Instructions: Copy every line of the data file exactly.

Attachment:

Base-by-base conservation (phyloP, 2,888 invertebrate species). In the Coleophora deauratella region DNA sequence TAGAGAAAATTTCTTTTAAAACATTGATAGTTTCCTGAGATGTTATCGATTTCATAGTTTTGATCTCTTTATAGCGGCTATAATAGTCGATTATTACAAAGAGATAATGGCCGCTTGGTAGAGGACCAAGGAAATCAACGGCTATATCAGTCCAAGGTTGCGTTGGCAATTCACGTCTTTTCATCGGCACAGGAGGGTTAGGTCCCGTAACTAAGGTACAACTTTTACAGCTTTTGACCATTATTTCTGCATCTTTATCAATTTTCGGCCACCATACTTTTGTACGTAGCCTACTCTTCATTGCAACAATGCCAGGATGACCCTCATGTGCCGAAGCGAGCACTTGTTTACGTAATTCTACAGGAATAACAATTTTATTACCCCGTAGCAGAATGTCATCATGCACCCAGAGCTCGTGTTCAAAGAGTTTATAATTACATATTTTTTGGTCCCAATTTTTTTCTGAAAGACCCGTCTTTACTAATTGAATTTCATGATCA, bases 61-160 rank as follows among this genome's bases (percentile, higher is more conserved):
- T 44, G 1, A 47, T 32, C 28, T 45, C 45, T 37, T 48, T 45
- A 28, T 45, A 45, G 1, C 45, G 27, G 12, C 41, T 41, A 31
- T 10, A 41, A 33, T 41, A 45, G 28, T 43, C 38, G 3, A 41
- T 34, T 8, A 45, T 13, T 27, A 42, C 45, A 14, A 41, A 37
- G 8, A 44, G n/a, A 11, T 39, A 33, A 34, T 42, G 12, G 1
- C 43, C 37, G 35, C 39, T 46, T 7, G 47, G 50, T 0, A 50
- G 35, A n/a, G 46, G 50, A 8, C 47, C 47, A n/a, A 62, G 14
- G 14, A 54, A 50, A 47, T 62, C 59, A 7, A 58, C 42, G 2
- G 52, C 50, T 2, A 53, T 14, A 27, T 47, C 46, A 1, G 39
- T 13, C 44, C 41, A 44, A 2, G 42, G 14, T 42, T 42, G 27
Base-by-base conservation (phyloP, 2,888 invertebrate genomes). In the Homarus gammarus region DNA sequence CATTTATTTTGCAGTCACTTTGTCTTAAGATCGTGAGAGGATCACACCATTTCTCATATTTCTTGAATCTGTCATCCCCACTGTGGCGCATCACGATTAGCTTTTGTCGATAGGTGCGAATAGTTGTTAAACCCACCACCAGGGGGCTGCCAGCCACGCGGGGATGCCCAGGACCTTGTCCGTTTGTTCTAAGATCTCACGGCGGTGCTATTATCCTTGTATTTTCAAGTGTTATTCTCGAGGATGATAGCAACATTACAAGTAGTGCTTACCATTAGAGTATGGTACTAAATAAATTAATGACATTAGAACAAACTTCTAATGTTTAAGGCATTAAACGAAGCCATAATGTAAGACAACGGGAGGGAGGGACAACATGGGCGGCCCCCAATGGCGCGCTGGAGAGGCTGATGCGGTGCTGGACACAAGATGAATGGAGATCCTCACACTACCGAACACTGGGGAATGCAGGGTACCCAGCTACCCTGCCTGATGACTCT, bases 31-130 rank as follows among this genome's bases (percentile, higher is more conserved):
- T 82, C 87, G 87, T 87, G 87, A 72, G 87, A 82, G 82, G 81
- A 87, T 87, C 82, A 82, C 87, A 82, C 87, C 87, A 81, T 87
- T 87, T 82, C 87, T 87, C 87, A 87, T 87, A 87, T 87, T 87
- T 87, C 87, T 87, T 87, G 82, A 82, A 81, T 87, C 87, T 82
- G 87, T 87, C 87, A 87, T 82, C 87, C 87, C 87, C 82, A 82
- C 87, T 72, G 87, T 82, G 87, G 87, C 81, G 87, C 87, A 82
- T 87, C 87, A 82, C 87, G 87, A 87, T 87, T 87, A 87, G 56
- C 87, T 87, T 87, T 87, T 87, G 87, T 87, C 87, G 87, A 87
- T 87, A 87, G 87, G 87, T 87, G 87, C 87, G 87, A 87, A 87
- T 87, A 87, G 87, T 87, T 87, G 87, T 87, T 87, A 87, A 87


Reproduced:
Base-by-base conservation (phyloP, 2,888 invertebrate species). In the Coleophora deauratella region DNA sequence TAGAGAAAATTTCTTTTAAAACATTGATAGTTTCCTGAGATGTTATCGATTTCATAGTTTTGATCTCTTTATAGCGGCTATAATAGTCGATTATTACAAAGAGATAATGGCCGCTTGGTAGAGGACCAAGGAAATCAACGGCTATATCAGTCCAAGGTTGCGTTGGCAATTCACGTCTTTTCATCGGCACAGGAGGGTTAGGTCCCGTAACTAAGGTACAACTTTTACAGCTTTTGACCATTATTTCTGCATCTTTATCAATTTTCGGCCACCATACTTTTGTACGTAGCCTACTCTTCATTGCAACAATGCCAGGATGACCCTCATGTGCCGAAGCGAGCACTTGTTTACGTAATTCTACAGGAATAACAATTTTATTACCCCGTAGCAGAATGTCATCATGCACCCAGAGCTCGTGTTCAAAGAGTTTATAATTACATATTTTTTGGTCCCAATTTTTTTCTGAAAGACCCGTCTTTACTAATTGAATTTCATGATCA, bases 61-160 rank as follows among this genome's bases (percentile, higher is more conserved):
- T 44, G 1, A 47, T 32, C 28, T 45, C 45, T 37, T 48, T 45
- A 28, T 45, A 45, G 1, C 45, G 27, G 12, C 41, T 41, A 31
- T 10, A 41, A 33, T 41, A 45, G 28, T 43, C 38, G 3, A 41
- T 34, T 8, A 45, T 13, T 27, A 42, C 45, A 14, A 41, A 37
- G 8, A 44, G n/a, A 11, T 39, A 33, A 34, T 42, G 12, G 1
- C 43, C 37, G 35, C 39, T 46, T 7, G 47, G 50, T 0, A 50
- G 35, A n/a, G 46, G 50, A 8, C 47, C 47, A n/a, A 62, G 14
- G 14, A 54, A 50, A 47, T 62, C 59, A 7, A 58, C 42, G 2
- G 52, C 50, T 2, A 53, T 14, A 27, T 47, C 46, A 1, G 39
- T 13, C 44, C 41, A 44, A 2, G 42, G 14, T 42, T 42, G 27
Base-by-base conservation (phyloP, 2,888 invertebrate genomes). In the Homarus gammarus region DNA sequence CATTTATTTTGCAGTCACTTTGTCTTAAGATCGTGAGAGGATCACACCATTTCTCATATTTCTTGAATCTGTCATCCCCACTGTGGCGCATCACGATTAGCTTTTGTCGATAGGTGCGAATAGTTGTTAAACCCACCACCAGGGGGCTGCCAGCCACGCGGGGATGCCCAGGACCTTGTCCGTTTGTTCTAAGATCTCACGGCGGTGCTATTATCCTTGTATTTTCAAGTGTTATTCTCGAGGATGATAGCAACATTACAAGTAGTGCTTACCATTAGAGTATGGTACTAAATAAATTAATGACATTAGAACAAACTTCTAATGTTTAAGGCATTAAACGAAGCCATAATGTAAGACAACGGGAGGGAGGGACAACATGGGCGGCCCCCAATGGCGCGCTGGAGAGGCTGATGCGGTGCTGGACACAAGATGAATGGAGATCCTCACACTACCGAACACTGGGGAATGCAGGGTACCCAGCTACCCTGCCTGATGACTCT, bases 31-130 rank as follows among this genome's bases (percentile, higher is more conserved):
- T 82, C 87, G 87, T 87, G 87, A 72, G 87, A 82, G 82, G 81
- A 87, T 87, C 82, A 82, C 87, A 82, C 87, C 87, A 81, T 87
- T 87, T 82, C 87, T 87, C 87, A 87, T 87, A 87, T 87, T 87
- T 87, C 87, T 87, T 87, G 82, A 82, A 81, T 87, C 87, T 82
- G 87, T 87, C 87, A 87, T 82, C 87, C 87, C 87, C 82, A 82
- C 87, T 72, G 87, T 82, G 87, G 87, C 81, G 87, C 87, A 82
- T 87, C 87, A 82, C 87, G 87, A 87, T 87, T 87, A 87, G 56
- C 87, T 87, T 87, T 87, T 87, G 87, T 87, C 87, G 87, A 87
- T 87, A 87, G 87, G 87, T 87, G 87, C 87, G 87, A 87, A 87
- T 87, A 87, G 87, T 87, T 87, G 87, T 87, T 87, A 87, A 87